Zeolite based fertilizers are known as “intelligent fertilizers” due to their ability to regulate the release of nutrients to the soil; nutrients are held in the growth zone and are plant accessible but not water soluble. The availability of nutrients improves the overall strength and performance of plants and produce. Zeolite improves soil structure by pairing cation exchange capacity with an affinity for ammonia and potassium. These properties allow zeolite to buffer soil and prevent the toxicity that is often caused by a buildup of ammonia.

Unlike soil amendments such as lime, zeolite does not break down over time. Instead, it remains in soil to improve nutrient retention. In agriculture and horticulture, zeolite is used as a slow releasing carrier of fertilizers and agrochemicals like insecticides, pesticides, and growth stimulators. The mineral is particularly useful for recultivation, increasing the nitrogen balance in light and sandy soil, and increasing the production capacity of acid and devastated soils (Rehakova et al., 2004).

Zeolite also prevents soil compaction and works to increase infiltration, both of which promote aeration of deep root systems due. This process is made possible by the mineral’s high surface area and porosity.

Because of its superior absorption and adsorption properties, zeolite reduces water and fertilizer costs by retaining beneficial nutrients and moisture in the root zone (Polat et al., 2004). The porous structure of the mineral promotes active soil that remains aerated and moist over time. Because zeolite is not acidic, its use alongside fertilizers can buffer soil pH levels, which reduces the need for lime applications (Polat et al., 2004). Due to these properties, zeolite is beneficial both in terms of economic and environmental factors.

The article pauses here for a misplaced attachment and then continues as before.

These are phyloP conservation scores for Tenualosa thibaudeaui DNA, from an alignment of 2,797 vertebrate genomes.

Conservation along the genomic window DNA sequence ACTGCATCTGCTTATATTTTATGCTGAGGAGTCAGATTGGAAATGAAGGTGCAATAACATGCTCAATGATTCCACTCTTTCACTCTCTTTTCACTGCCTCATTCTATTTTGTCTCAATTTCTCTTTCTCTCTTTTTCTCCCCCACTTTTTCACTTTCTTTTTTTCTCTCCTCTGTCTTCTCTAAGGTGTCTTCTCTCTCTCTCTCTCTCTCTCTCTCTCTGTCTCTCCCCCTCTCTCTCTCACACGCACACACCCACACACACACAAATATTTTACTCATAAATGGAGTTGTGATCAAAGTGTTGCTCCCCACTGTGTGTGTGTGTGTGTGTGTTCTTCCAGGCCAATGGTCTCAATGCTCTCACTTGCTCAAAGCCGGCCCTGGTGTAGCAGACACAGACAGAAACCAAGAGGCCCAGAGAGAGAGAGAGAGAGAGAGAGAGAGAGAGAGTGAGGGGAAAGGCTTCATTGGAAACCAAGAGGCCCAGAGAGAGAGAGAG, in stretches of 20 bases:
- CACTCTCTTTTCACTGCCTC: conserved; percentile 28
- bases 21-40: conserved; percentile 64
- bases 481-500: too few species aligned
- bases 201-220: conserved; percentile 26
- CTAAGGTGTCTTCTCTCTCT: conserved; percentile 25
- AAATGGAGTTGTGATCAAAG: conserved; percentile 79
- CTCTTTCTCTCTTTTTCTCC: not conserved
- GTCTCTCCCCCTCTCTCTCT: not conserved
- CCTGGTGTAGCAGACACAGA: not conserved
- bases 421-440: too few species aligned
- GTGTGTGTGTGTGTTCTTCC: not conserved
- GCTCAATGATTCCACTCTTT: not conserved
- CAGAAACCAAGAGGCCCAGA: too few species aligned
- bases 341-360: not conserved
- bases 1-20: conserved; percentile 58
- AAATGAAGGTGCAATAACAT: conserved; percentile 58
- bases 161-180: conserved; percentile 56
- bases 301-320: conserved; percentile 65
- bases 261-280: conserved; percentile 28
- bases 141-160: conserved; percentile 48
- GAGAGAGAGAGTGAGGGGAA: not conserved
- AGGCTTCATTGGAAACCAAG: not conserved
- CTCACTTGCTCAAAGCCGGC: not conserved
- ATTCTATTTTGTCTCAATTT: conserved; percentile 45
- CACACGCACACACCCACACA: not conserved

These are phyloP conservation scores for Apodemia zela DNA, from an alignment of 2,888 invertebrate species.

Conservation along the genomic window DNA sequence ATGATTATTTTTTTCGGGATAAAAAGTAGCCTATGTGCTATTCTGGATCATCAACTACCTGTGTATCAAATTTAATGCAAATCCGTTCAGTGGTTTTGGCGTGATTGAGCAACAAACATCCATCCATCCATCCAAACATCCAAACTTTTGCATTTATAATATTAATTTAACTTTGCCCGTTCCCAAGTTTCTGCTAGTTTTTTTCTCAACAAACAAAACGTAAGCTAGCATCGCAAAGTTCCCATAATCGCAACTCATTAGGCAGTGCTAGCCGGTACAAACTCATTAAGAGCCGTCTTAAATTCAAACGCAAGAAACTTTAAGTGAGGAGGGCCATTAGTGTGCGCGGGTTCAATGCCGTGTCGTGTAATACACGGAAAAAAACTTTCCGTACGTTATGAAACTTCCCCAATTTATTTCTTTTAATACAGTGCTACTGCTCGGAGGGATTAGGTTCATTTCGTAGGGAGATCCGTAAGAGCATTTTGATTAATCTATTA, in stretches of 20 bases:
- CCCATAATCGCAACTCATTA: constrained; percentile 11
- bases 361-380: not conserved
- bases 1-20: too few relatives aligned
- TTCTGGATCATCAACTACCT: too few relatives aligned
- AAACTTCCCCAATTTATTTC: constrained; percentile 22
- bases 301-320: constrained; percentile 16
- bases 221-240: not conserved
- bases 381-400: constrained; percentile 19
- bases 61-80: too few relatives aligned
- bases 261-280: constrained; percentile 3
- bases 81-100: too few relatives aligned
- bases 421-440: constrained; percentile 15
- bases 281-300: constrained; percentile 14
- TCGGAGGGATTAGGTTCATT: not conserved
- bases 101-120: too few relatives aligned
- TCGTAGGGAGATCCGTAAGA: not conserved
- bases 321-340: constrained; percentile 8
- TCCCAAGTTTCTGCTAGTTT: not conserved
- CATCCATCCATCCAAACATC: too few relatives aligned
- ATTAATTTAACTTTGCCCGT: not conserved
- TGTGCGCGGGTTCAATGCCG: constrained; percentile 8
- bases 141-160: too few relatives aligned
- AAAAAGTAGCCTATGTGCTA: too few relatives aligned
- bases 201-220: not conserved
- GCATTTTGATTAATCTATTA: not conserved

A study by (Rehakova et al., 2004) tested the impact of zeolitic fertilizer on grasses and forest trees. The results indicated that the biomass of grass increased from 5.9 to 8.8 t/ha (metric tons per hectare) – an increase of 49 percent (Rehakova et al., 2004). Researchers also found that zeolite fertilizer “led to an increase of the share of grasses and decrease of weeds” (Rehakova et al., 2004, p. 400). During the second phase of the study, researchers fertilized pine and beech saplings with zeolite and measured trunk thickness and height at the end of the vegetation period. Results indicated that zeolite fertilizer permitted saplings to withstand replanting shock and begin the decisive three-year period at a faster rate than saplings not fertilized with zeolite (Rehakova et al., 2004).

A second study by Rehakova et al. (2004) examined the effect of zeolite in soils that are heavily contaminated with heavy metal and toxic compounds. Through ion exchange of heavy metals and sorption of toxic substances, zeolite blocked toxins from vegetation and root systems in the surrounding environment.